Currently, the NPfIT has not achieved the Pareto Efficiency or the PPF because it has yet to be fully operational. Thus, while the goal is to provide the lowest cost possible in order to have efficiency in productivity, the result has yet to be realized. For one, the anticipation of the UK government that by 2010, the population of the patient will, as stated earlier, exceed 50 million, leading to 310 million GP consultations a year cannot be operational because of the lack of funding (Soper and Hanney, 2007).

The NHS Executive set an objective for all NHS trusts to have EPRs in position by 2005. However, only about 3% of trusts were met this objective by the spring of 2002 (NHS, 2002). This is because the budgets for IT, which was allocated locally, were used to ease financial pressures elsewhere. This is also because of the inadequate setting of central IT standards (Wanless, 2002, p. 103). The report recommends “ring fencing and doubling the IT budget” (Wanless, 2002, p. 102). The UK government answered with ? 2.

3bn for a new National Programme for Information Technology (NPfIT) in the NHS in England with the publication of Delivering 21st Century IT Support for the NHS in June 2002 (Department of Health, 2002). The aim here is for EPR to be implemented in all acute trusts by the end of 2007. Second, the demand curve for healthcare cannot be changed by delays due to bureaucratic reasons. For one, many projects are behind the target date of completion. This poses major problems regarding costs and the quality of care delivered to NHS patients.

The program is derailed by, among others, explicit political policy drive, lack of specific and constant implementation strategy for NPfIT, programme support falling among clinicians (Wanless, 2002), reorganisations and formations of newer bodies (such as Care Record Development Board) even after two years of programme implementation, and the re-targeting of delivery dates; for example, the data spine was re-targeted to December 2005. There is still very little evidence to show that NHS IT is making a difference in promoting efficiency in services.

Hence, the equity that was expected from this project is still severely lacking. For stakeholders including the UK NHS, the government, hospitals and patients, the failure in IS implementation can be disastrous and effects can be long term in nature. If the NPfIT fails like in all large-scale IS failure waste in resources such as money, time and effort is so high the organisation can be affected in two ways: once by sustaining time-consuming development that produces nothing in return and twice by lowering its capacity to start a new systems development effort from scratch.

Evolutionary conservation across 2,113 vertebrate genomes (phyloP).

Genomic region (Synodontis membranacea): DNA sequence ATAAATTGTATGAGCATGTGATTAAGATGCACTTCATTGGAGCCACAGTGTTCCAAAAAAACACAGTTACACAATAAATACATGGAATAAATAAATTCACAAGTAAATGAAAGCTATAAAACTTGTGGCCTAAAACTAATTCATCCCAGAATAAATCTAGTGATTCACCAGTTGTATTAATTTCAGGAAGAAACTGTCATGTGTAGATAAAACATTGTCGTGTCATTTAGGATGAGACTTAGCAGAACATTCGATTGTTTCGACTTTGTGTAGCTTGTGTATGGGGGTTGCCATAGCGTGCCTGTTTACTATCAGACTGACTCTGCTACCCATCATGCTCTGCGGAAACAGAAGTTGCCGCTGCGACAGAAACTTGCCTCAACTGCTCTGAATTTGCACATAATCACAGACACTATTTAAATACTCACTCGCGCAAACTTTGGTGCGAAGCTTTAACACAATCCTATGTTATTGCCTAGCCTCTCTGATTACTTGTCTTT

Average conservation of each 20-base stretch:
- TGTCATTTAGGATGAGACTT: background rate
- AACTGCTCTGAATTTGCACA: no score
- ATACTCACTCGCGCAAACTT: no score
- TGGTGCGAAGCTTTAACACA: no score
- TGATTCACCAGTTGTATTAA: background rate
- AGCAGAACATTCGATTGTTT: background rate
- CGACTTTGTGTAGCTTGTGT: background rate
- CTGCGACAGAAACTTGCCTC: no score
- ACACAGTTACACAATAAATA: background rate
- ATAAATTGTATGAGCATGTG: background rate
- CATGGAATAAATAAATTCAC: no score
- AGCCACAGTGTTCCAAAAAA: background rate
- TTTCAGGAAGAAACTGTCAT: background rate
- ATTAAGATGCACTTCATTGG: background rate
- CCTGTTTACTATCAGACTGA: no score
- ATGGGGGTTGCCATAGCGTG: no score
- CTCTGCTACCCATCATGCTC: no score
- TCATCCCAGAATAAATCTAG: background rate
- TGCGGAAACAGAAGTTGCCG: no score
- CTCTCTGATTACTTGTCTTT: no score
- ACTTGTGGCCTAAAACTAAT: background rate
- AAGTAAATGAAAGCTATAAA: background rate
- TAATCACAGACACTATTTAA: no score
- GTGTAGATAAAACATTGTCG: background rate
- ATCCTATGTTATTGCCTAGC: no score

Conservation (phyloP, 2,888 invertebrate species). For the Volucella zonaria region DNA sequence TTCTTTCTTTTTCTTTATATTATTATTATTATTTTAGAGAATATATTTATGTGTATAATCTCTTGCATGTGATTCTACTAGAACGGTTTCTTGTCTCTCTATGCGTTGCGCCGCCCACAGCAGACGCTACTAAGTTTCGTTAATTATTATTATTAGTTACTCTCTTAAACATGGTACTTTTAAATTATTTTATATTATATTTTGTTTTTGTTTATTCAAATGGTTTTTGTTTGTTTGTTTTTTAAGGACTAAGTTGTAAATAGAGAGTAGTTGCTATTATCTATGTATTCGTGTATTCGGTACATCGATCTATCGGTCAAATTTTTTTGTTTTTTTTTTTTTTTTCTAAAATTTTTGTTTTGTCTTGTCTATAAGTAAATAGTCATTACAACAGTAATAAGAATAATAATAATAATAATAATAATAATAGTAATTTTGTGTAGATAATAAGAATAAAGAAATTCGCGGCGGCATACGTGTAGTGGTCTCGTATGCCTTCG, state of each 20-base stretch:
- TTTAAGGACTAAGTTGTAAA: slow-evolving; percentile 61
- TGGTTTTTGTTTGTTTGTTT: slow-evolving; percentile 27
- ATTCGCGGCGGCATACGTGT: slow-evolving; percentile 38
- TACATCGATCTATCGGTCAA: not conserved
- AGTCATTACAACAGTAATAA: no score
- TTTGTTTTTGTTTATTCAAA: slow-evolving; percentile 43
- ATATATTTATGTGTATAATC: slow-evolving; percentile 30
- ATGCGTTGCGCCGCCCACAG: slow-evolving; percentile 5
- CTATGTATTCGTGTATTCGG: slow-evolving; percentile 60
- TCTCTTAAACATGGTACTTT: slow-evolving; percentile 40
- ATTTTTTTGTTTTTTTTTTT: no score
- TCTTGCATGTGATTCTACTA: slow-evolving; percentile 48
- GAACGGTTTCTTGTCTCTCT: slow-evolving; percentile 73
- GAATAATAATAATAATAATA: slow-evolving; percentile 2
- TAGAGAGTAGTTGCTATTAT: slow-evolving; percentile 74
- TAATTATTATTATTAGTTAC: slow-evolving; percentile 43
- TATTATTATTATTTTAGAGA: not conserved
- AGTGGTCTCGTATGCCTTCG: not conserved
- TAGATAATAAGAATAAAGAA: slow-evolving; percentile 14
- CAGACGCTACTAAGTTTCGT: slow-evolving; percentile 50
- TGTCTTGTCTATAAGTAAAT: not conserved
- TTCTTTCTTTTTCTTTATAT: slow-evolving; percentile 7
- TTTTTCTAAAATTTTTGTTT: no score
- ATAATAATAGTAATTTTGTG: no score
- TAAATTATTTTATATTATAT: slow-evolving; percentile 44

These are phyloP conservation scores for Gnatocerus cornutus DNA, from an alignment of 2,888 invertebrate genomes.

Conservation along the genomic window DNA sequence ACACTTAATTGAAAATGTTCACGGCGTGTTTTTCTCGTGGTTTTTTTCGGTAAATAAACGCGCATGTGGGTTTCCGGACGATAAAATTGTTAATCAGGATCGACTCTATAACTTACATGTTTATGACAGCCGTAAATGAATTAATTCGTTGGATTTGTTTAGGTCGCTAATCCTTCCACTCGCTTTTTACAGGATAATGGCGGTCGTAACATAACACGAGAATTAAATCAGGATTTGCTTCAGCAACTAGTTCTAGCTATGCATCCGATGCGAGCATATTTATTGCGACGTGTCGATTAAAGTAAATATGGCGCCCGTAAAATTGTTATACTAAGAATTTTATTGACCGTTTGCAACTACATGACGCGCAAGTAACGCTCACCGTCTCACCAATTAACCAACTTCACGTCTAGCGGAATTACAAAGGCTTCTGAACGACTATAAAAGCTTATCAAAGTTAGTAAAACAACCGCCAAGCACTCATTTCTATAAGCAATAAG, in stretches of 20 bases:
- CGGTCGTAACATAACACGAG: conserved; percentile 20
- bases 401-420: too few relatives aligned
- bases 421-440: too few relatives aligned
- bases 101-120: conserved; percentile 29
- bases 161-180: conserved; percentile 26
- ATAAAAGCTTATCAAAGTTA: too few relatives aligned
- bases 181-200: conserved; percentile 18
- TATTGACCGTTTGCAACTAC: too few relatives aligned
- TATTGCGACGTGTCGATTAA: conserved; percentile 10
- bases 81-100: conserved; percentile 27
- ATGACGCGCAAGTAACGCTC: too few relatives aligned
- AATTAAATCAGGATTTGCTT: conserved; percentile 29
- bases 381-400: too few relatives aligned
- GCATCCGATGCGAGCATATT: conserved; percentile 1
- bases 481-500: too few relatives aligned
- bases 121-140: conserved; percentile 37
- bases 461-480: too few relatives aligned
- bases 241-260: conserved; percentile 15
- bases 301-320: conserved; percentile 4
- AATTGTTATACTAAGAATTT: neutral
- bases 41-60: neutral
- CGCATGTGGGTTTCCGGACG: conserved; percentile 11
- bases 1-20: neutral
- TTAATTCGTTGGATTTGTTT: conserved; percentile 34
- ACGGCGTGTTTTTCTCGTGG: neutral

Organisations whose IS implementation failed experience a weakening of their capabilities, loose valuable time and money and key staff. These organisations also face litigation costs, and end up with a radical deterioration of the internal climate (Pang, et al, 2003). Third, health technology should not focus on the IT alone but should consider the human resources aspect of the program. Technological innovation in the health care industry while difficult and complex is considered to be advantageous.

Resolving the conflict of organization and implementation versus the perceived benefits of the program is one of the key. Advances in IT have allowed the health industry to specialise its application that caters to the needs and nature of patients and health care providers alike. Being in an industry that is technology-intensive can make IT more usable and useful, particularly when it is used to become more operationally flexible rather than simply reducing costs or even improving quality.